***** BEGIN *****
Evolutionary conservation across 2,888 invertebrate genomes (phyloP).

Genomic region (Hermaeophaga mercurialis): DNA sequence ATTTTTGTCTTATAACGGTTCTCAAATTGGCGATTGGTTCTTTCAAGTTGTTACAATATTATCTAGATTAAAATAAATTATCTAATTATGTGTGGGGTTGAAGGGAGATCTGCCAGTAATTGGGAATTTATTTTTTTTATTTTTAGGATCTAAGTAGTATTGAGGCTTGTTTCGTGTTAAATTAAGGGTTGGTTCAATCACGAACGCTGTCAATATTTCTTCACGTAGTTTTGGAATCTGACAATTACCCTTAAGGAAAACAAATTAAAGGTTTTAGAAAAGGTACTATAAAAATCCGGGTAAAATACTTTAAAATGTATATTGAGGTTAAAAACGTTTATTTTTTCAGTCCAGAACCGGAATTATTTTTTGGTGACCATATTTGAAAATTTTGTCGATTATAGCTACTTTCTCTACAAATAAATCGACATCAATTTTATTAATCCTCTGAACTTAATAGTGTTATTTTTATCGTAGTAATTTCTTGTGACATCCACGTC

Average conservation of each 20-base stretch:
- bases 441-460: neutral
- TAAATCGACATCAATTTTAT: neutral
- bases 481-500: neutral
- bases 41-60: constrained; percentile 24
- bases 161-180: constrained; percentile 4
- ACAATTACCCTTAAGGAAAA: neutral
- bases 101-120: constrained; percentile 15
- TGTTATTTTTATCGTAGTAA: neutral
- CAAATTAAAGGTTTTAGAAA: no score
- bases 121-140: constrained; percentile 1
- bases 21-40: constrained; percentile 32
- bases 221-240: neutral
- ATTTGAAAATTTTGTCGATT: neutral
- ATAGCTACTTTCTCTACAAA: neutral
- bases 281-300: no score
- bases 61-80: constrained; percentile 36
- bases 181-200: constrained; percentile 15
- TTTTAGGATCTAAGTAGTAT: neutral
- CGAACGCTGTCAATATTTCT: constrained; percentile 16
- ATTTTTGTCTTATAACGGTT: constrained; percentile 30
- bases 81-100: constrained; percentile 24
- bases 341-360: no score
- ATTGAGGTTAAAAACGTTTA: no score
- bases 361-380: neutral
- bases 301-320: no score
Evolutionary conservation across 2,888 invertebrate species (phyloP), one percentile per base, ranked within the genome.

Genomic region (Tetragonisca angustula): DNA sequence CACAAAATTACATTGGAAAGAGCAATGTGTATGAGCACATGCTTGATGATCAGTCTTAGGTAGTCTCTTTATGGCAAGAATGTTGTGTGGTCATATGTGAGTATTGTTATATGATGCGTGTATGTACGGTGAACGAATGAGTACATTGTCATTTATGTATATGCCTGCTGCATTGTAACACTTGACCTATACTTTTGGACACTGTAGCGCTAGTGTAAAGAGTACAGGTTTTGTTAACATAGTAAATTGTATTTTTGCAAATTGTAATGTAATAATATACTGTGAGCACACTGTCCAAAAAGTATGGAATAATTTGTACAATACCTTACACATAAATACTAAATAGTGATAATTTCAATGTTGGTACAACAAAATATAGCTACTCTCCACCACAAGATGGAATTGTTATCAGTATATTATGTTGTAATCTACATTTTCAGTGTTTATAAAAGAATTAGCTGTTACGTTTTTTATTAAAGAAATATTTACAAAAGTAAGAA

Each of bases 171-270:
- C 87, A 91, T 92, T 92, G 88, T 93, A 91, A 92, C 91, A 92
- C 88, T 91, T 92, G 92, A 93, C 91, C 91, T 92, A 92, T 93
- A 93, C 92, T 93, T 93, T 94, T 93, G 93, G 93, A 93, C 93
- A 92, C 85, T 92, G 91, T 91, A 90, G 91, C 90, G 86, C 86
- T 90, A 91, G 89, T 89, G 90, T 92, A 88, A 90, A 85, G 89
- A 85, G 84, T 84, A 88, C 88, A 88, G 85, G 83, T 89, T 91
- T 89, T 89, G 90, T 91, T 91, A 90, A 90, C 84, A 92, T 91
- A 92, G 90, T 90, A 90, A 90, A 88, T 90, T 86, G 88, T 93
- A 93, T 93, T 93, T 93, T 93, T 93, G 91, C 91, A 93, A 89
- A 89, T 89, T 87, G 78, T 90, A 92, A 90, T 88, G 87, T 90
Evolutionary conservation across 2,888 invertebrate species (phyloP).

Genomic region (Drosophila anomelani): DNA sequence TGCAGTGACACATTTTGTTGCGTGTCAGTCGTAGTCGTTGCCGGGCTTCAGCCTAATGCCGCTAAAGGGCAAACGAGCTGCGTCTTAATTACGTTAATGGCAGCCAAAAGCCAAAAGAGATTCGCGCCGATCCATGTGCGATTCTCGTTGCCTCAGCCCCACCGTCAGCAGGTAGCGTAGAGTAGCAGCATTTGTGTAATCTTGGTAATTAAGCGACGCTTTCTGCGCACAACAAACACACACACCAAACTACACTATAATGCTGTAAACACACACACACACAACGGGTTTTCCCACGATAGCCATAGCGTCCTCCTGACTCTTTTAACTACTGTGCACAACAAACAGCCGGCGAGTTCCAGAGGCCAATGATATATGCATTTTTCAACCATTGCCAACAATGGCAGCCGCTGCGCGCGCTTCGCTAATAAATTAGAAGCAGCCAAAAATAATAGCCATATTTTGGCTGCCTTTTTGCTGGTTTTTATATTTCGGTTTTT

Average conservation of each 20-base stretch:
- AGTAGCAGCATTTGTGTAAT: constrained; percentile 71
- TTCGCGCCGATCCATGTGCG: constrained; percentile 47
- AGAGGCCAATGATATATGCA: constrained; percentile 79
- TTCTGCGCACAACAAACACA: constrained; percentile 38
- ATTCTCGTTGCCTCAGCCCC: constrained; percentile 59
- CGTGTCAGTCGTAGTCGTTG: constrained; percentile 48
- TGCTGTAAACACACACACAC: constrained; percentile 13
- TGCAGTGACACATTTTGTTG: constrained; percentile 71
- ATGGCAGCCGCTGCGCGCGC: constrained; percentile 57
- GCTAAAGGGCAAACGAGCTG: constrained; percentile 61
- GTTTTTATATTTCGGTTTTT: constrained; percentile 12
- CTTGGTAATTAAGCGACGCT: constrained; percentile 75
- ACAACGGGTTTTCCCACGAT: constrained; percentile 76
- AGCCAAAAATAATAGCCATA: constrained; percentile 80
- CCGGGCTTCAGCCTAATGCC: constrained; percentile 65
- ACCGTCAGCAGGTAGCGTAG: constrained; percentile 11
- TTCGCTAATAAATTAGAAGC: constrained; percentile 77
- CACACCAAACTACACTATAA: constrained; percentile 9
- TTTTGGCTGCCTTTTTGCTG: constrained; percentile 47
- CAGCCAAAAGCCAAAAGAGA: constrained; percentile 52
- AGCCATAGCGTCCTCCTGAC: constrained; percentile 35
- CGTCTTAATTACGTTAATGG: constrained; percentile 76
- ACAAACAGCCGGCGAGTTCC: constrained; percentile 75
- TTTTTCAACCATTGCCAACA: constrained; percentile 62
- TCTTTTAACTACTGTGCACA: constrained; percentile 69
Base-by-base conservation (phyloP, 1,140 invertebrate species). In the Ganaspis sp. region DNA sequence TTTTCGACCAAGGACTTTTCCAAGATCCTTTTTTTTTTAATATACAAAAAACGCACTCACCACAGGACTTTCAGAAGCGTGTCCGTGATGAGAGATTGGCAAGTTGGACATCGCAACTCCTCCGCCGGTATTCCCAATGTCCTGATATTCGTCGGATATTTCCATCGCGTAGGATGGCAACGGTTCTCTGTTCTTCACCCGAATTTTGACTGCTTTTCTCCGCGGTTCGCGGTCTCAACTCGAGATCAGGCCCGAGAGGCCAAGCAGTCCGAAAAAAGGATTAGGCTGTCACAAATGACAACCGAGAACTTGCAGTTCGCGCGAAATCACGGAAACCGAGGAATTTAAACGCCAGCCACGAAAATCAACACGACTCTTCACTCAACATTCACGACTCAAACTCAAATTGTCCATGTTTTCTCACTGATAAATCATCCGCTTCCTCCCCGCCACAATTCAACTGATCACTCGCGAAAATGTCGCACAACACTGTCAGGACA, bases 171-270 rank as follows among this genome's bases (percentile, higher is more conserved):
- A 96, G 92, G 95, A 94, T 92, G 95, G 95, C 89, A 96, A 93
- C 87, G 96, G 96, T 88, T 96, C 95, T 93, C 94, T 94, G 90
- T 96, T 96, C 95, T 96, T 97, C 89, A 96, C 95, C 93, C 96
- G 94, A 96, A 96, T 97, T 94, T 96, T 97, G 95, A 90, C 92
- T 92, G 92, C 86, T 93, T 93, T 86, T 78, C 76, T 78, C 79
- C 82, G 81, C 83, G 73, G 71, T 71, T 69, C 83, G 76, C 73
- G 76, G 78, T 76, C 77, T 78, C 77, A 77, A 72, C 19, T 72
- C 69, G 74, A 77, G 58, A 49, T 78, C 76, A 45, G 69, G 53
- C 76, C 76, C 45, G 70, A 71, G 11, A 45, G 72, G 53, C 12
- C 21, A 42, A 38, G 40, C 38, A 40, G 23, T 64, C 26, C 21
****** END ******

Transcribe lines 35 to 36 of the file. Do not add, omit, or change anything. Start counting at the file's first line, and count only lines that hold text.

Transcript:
- A 92, C 85, T 92, G 91, T 91, A 90, G 91, C 90, G 86, C 86
- T 90, A 91, G 89, T 89, G 90, T 92, A 88, A 90, A 85, G 89